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5.2.6 Lindsay, Mulcra and Wallpolla islands
System overview
Lindsay, Mulcra and Wallpolla islands cover over 26,100 ha of Victorian floodplain in the Murray- Sunset National Park, as Figure 5.2.5 shows. They form part of the Chowilla Floodplain and Lindsay-Wallpolla islands icon site that straddles the Victoria–SA border in the mid-Murray River system.
The Lindsay, Mulcra and Wallpolla islands floodplain is characterised by a network of permanent waterways, small creeks and wetlands. The Lindsay River, Potterwalkagee Creek and Wallpolla Creek form the southern boundaries of the site and create large floodplain islands with the Murray River to the north.
In their natural state, these waterways and wetlands would regularly flow and fill in response to high water levels in the Murray River. Large floods still occur, but major storages in the upper reaches of the Murray River system have reduced the frequency of small- to moderate-sized floods.
Flows in the mid-Murray River system are regulated through a series of weir pools, generally referred to as locks. Water levels in the weir pools are managed primarily to provide safe navigation and adequate water levels for off-stream diversion via pumps. In recent years, the water level of weir pools 7 and 8 has also been managed to achieve ecological benefits in the Murray River channel, for example by lowering pool levels to increase the velocity of flowing water, which can support drift of golden and silver perch larvae when conditions are suitable for breeding.
Weir pool levels have a big effect on flows in Mullaroo Creek, the Lindsay River and Potterwalkagee Creek. When water levels in locks 7 and 8 are raised above the full supply level, flows to Potterwalkagee Creek increase and Lindsay River starts flowing. When weir pools are lowered, flows to both the Lindsay River and Potterwalkagee Creek cease. Mullaroo Creek is less-affected by weir pool levels and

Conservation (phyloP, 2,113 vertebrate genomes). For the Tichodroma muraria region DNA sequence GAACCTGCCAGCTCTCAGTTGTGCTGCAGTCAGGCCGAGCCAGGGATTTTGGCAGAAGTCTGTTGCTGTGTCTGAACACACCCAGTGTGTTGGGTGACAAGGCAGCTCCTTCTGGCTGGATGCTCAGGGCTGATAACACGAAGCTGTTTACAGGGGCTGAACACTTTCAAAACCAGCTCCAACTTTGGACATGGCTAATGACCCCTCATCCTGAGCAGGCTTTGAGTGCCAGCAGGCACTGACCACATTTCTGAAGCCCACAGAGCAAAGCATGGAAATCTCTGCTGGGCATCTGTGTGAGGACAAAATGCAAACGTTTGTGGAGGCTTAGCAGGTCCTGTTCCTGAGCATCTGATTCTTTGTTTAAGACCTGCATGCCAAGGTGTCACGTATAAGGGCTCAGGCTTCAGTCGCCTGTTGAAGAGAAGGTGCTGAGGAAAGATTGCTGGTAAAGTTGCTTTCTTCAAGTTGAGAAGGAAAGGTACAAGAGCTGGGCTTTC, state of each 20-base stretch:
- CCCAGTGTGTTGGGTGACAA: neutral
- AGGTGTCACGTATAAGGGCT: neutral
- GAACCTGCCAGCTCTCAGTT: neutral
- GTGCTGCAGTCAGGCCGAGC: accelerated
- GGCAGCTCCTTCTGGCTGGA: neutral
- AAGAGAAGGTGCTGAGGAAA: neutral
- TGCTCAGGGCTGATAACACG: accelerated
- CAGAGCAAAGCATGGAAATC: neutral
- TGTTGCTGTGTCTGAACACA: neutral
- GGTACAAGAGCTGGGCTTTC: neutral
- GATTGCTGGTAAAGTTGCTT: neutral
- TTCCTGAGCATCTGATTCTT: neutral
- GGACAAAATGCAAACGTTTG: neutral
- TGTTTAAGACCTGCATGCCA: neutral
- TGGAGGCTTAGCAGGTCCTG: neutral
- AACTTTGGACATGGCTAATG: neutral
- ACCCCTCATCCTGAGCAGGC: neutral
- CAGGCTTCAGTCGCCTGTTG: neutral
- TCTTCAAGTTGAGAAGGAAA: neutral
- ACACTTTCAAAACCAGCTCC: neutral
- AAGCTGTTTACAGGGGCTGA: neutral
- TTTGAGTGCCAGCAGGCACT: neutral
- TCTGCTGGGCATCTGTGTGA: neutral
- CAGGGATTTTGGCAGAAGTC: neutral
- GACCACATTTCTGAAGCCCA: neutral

flows are controlled through the Mullaroo Creek regulator which connects the creek and the Murray River. Moderate lowering of the lock 7 weir pool level has little effect on Mullaroo Creek but lowering to or beyond 0.5 m below full supply level makes it difficult to deliver the recommended minimum flow of 600 ML per day that is required to maintain fast-flowing habitat for native fish, especially Murray Cod.
Fluctuation of weir pool levels is a major consideration for jurisdictions managing flows in the Murray River and the anabranch waterways of Lindsay, Mulcra and Wallpolla islands. Environmental objectives and associated water regimes for the Murray River sometimes conflict with those for the Lindsay, Mulcra and Wallpolla anabranch systems. Responsible agencies in Victoria and NSW and the Murray- Darling Basin Authority collaboratively plan how to manage weir pools and flows effectively.
Environmental values
The Lindsay, Mulcra and Wallpolla islands represent three separate anabranch systems including streams, billabongs, large wetlands and swamps. When flooded, waterways and wetlands within these systems provide habitat for native fish, frogs, turtles and waterbirds. Terrestrial animals (such as woodland birds) also benefit from improved productivity and food resources when the system floods. Large floodplain wetlands (such as Lake Wallawalla) can retain water for several years after receiving inflows; they provide important refuge for wetland-dependent species and support terrestrial animals (such as small mammals
and reptiles).
Mullaroo Creek and the Lindsay River support one of the most-significant populations of Murray cod in the lower Murray River. These waterways provide fast-flowing habitat that Murray cod favour, and contrast with the mostly slow- flowing and still habitats created by the nearby Murray River weir pools. Fish in Mullaroo Creek and Lindsay River breed and produce juveniles that colonise other parts of the Murray system. Waterways and wetlands throughout the icon site support several other fish species including freshwater catfish, golden perch, silver perch, Murray- Darling rainbowfish and unspecked hardyhead.
The reduced frequency and duration of floods in the Murray River has degraded the water-dependent vegetation communities throughout the Lindsay, Mulcra and Wallpolla island system, which has in turn reduced the diversity
and abundance of animals that rely on healthy vegetation for habitat.
5.2 Victorian Murray system
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